Definition from Wiktionary, the free dictionary
Alternative forms 
- First attested about 1380.
- From Middle English abundaunt, habundaunt, aboundant, from Anglo-Norman abundant, from Old French abondant, from Latin abundāns, present participle of abundo (“to overflow, to abound”).
- See abound.
- Fully sufficient; found in copious supply; in great quantity; overflowing. [First attested around 1350 to 1470.]
- [W]ith their magical words they [poets] bring forth to our eyesight the abundant images and beauties of creation. — Leigh Hunt, On the Realities of Imagination
- Richly supplied; wealthy; possessing in great quantity. [First attested around 1350 to 1470.]
- Abundant in goodness and truth. — Exodus, 34:6
- (mathematics) Being an abundant number, i.e. less than the sum of all of its divisors except itself. [First attested in the mid 16th century.]
Usage notes 
- (richly supplied): Normally followed by the word in or (obsolete) of.
- ample (see here for explanation of distinctions)
- See also Wikisaurus:abundant
Derived terms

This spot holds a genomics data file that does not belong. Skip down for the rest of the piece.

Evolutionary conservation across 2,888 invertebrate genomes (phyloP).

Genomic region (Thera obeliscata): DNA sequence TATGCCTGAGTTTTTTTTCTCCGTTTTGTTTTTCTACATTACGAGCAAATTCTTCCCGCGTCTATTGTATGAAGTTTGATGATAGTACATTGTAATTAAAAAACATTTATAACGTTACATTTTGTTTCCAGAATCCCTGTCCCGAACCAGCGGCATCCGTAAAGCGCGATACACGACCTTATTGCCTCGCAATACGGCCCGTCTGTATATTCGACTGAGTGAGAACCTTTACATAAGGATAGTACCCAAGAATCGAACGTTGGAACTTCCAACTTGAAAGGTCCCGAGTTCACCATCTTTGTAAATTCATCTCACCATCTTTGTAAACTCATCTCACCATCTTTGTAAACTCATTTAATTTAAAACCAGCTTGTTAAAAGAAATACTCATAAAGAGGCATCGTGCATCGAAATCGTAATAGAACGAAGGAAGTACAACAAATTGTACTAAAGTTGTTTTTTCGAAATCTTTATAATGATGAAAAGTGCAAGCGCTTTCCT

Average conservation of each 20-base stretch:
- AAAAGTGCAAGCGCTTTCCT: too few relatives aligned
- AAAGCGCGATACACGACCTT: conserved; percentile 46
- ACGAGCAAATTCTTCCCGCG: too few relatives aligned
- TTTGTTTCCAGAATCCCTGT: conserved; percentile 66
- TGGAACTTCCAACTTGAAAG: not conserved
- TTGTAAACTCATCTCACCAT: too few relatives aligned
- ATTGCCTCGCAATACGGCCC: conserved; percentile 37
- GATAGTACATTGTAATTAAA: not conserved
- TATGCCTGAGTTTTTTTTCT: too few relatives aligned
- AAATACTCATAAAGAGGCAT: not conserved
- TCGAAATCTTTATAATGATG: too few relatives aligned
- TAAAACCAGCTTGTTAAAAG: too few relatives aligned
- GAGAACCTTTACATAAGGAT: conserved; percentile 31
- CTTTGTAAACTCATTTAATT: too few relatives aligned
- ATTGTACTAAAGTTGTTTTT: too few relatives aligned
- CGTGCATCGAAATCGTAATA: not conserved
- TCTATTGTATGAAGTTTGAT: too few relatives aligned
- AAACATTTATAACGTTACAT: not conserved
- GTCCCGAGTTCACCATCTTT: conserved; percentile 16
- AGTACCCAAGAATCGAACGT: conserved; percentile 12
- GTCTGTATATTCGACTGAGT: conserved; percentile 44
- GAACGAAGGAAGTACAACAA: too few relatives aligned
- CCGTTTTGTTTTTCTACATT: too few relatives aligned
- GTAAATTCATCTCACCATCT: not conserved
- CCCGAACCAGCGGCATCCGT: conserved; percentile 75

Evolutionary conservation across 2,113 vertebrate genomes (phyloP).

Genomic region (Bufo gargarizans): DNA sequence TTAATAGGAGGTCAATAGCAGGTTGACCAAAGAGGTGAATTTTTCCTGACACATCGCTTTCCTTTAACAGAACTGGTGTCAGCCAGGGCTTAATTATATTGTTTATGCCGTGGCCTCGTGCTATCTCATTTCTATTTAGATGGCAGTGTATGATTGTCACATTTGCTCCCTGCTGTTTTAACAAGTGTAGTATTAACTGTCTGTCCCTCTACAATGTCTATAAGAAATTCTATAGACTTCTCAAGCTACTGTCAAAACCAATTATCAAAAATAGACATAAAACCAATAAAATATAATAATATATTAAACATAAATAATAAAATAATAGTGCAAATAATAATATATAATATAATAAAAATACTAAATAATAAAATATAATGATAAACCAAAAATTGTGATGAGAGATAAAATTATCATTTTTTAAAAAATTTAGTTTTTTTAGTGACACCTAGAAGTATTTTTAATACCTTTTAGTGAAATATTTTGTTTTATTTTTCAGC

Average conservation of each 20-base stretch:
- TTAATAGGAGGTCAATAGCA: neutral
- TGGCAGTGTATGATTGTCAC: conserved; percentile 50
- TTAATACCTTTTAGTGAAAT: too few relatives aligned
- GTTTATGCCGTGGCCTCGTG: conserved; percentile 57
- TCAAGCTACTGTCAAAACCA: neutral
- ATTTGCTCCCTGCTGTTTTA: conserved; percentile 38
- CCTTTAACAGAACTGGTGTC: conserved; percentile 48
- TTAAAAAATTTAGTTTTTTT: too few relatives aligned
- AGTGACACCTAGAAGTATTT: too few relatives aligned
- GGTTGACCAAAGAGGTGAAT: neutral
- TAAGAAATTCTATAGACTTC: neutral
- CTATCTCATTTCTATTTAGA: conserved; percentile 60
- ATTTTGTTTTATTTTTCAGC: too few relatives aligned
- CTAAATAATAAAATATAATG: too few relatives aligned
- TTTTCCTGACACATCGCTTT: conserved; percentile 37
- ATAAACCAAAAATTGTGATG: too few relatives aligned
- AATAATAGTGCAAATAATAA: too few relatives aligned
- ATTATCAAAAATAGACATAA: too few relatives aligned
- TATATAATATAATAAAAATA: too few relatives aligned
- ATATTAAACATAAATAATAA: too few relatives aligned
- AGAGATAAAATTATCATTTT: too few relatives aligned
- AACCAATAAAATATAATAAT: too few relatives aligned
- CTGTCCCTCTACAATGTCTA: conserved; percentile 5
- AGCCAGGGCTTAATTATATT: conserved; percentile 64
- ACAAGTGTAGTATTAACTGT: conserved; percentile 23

Related terms 
fully sufficient; plentiful
- ^ 1971 , Morris, William editor, The American Heritage Dictionary of the English Language, New York, NY: American Heritage Publishing Co., Inc., ISBN 0-395-09066-0, page 6:
- ^ 1976 , Gove, Philip Babcock editor, Webster's Third International Dictionary of the English Language Unabridged, Springfield, MA: G. & C. Merriam Co., ISBN 0-87779-101-5, page 8:
- 2003 , Brown, Lesley editor, The Shorter Oxford English Dictionary, edition 5th, Oxford, UK: Oxford University Press, ISBN 978-0-19-860575-7, page 10:
- Rhymes: -ant
abundant m, f (masculine and feminine plural abundants)
- third-person plural present active indicative of abundō